Six states diverted 911 funds for other purposes in 2016, according to an annual report released by the FCC today. The total amount diverted by reporting jurisdictions was $128.9 million, or about 5% of the total collected in 911/enhanced 911 (E911) fees, the report said. The report, the ninth annual document to Congress on fee diversions, said that the following states diverted 911 fees for other purposes: New Jersey, West Virginia, Illinois, New Mexico, Rhode Island, and New York. The report covered the calendar year 2016.
New York was the only one of the six states that did not submit a report to the FCC for the report the agency released today (46 states, the District of Columbia, American Samoa, and the U.S. Virgin Islands responded to the FCC’s data request). But the Commission said that “sufficient public record information exists to support a finding that New York diverted funds for non-public safety uses.”
The report said that the FCC’s Public Safety and Homeland Security Bureau “has found New York to be a diverter of 911 fees every year since the 2009 Report to Congress, and in 2016 New York continued to operate under the state law framework that provides for such diversion. New York State Consolidated Tax Law §186-f requires the collection of a monthly $1.20 fee for each mobile device. Under the statute, approximately forty-one percent of the collected fee is diverted to the state’s General Fund. In addition, the law requires that $25.5 million ‘must be’ allocated to the New York State Police. Further, also by statute, ‘up to’ another $75 million of collected fees is set aside for grants or reimbursements to counties for the development, consolidation, or operation of public safety communications systems or networks designed to support statewide interoperable communications for first responders.
“An additional $10 million ‘shall be’ used for the provision of grants to counties for costs related to the operations of PSAPs,” the report said. “Lastly, the statute allows for the diversion of approximately $1.5 million to the New York State Emergency Services Revolving Fund, but that provision is suspended from fiscal years 2011-2018. State tax records indicate that in 2016, New York collected approximately $185,344,986 from the Public Safety Surcharge. During the annual 2016 period, the state awarded approximately $10 million in grants to counties to support PSAP related costs. Thus, while New York has not provided 911 fee data to the Bureau to enable a calculation of the amount of fees diverted by the state in 2016, and is therefore not listed in Table 16, the Bureau finds sufficient information in the public record to support a finding that New York diverted funds for non-public safety purposes and that the amount diverted was likely substantial.”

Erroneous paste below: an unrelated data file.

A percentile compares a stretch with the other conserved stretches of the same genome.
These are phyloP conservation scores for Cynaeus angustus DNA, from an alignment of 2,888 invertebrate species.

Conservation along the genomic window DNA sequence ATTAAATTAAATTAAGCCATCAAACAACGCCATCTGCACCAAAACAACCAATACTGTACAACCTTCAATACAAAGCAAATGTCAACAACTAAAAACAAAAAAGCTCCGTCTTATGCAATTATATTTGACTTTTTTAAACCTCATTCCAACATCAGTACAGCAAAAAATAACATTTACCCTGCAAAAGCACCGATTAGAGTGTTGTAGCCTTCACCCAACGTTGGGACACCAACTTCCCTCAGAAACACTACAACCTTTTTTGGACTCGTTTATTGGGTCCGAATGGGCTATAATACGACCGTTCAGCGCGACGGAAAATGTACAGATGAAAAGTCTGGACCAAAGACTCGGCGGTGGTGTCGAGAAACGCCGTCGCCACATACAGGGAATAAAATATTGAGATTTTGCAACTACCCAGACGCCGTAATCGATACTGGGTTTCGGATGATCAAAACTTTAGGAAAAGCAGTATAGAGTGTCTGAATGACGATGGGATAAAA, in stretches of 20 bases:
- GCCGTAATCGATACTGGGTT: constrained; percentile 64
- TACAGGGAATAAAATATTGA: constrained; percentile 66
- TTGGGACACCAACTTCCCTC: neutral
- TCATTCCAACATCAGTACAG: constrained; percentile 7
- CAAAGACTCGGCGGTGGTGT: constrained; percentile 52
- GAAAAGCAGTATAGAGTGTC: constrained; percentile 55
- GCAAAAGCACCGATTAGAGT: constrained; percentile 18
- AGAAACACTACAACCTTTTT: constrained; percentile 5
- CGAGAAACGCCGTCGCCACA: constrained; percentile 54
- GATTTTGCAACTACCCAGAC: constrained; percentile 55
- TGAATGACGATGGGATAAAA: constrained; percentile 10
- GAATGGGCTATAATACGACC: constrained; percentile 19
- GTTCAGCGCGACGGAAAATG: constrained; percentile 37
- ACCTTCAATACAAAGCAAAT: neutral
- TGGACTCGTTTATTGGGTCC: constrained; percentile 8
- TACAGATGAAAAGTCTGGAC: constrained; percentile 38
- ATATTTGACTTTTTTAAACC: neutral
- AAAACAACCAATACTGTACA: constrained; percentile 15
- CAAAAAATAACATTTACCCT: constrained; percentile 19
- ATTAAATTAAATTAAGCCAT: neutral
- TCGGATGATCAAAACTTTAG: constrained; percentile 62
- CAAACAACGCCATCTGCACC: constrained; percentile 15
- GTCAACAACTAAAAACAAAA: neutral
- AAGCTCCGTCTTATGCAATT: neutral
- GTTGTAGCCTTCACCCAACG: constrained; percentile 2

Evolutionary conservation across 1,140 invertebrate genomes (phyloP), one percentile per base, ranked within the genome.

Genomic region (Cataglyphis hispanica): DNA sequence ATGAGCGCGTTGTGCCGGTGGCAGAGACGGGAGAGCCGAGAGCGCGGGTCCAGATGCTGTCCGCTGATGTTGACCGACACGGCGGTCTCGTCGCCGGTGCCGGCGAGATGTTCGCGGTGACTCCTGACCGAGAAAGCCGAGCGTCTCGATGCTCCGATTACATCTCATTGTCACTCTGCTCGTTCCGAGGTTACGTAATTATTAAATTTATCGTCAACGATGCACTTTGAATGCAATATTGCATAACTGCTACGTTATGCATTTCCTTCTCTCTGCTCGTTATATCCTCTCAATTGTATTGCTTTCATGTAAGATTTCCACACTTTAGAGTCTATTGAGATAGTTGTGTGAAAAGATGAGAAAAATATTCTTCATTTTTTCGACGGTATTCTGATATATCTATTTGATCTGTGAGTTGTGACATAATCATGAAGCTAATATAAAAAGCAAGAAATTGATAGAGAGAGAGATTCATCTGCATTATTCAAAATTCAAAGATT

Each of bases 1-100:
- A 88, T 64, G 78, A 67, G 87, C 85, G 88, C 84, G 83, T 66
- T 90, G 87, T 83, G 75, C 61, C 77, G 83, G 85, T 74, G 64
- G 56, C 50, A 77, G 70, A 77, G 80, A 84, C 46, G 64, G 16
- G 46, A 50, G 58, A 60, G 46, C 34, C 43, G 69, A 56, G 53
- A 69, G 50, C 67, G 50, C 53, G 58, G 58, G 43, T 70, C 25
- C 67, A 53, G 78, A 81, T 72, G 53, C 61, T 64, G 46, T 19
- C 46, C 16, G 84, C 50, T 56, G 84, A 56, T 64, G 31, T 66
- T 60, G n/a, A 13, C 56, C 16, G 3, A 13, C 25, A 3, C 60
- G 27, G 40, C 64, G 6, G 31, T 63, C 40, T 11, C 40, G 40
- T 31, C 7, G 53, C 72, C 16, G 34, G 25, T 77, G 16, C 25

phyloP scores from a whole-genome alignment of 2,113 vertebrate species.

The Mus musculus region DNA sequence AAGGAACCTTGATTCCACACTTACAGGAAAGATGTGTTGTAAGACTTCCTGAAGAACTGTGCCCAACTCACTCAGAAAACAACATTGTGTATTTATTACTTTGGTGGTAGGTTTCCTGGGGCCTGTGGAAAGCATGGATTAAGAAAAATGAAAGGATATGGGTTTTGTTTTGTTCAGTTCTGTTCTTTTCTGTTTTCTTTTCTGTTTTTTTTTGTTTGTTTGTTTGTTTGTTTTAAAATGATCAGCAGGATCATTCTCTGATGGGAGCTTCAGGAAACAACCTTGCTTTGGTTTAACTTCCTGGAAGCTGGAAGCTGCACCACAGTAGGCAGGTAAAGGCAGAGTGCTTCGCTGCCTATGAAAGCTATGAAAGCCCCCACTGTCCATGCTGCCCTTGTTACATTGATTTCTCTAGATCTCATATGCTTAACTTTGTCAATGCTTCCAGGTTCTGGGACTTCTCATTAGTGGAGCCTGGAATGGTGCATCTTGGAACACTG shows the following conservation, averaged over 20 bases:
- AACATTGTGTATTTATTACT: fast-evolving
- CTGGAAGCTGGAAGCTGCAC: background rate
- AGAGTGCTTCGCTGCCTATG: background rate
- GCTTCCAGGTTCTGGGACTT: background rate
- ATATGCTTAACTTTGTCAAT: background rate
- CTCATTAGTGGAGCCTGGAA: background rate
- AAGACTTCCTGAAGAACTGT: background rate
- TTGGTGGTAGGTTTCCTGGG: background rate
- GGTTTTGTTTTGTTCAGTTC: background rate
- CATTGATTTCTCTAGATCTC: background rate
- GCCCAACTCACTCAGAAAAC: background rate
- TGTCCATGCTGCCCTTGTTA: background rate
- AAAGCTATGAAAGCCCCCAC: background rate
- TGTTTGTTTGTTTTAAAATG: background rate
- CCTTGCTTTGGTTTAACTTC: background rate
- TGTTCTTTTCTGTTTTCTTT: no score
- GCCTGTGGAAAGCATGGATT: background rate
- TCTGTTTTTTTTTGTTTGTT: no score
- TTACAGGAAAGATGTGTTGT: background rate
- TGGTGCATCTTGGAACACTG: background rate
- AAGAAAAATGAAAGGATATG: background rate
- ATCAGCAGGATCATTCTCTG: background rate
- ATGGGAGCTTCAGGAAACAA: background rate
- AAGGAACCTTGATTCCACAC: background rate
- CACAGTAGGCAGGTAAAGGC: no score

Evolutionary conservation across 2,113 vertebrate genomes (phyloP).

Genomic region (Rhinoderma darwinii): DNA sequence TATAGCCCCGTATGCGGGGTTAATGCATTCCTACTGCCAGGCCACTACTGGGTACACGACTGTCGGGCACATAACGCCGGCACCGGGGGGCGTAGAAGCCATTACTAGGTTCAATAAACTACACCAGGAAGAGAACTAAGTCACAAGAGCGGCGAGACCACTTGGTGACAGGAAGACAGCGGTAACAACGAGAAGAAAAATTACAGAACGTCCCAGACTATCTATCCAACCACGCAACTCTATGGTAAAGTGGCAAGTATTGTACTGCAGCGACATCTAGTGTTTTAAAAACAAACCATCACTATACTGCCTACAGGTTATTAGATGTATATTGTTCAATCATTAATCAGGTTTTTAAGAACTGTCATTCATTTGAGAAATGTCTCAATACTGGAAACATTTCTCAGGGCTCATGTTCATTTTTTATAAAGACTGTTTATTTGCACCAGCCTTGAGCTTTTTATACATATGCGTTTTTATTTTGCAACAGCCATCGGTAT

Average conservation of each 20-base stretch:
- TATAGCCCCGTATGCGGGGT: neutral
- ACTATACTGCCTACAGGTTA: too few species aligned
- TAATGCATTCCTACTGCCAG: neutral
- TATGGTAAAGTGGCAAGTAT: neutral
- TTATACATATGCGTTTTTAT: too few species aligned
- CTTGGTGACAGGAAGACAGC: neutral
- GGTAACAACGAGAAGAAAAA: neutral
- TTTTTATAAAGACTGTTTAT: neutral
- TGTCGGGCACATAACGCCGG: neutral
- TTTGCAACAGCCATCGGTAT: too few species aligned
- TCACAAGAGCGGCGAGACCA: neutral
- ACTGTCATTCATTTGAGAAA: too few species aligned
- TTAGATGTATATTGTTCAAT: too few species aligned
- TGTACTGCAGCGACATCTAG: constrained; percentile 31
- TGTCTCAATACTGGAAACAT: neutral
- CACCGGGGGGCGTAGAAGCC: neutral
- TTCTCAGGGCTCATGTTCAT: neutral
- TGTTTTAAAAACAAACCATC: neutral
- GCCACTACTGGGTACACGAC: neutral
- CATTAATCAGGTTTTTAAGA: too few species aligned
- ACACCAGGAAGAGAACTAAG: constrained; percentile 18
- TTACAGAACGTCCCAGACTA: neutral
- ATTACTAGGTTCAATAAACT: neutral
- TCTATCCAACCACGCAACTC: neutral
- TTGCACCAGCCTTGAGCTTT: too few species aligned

The report said that New Jersey and West Virginia said they used a portion of the 911/E911 funds for non-911 public safety programs, while Illinois, New Jersey, New Mexico, and Rhode Island used a portion of those funds for non-public safety “or unspecified uses.”
The report said that states and other reporting jurisdictions said they collected nearly $2.8 billion in 2016 in 911/E911 fees or charges.
In addition, 38 states and D.C. said they engaged in next-generation 911 (NG-911) activities in 2016, with those expenditures totaling $205.5 million, or about 7.4% of the total collected. Thirteen states reported the deployment of state-wide ESInets, and 12 said they have regional ESInets. Eight states have local ESInets.
As for text-to-911 deployment, 46 states, D.C., American Samoa, and the U.S. Virgin Islands said that 811 public safety answering points (PSAPs) were text-capable at the end of 2016 and they projected that 1,026 PSAPs would be at the end of 2017. The report said that information from the FCC’s registry on text-to-911 deployments “suggests that the expansion of text-to-911 in 2017 has come close to these projections.”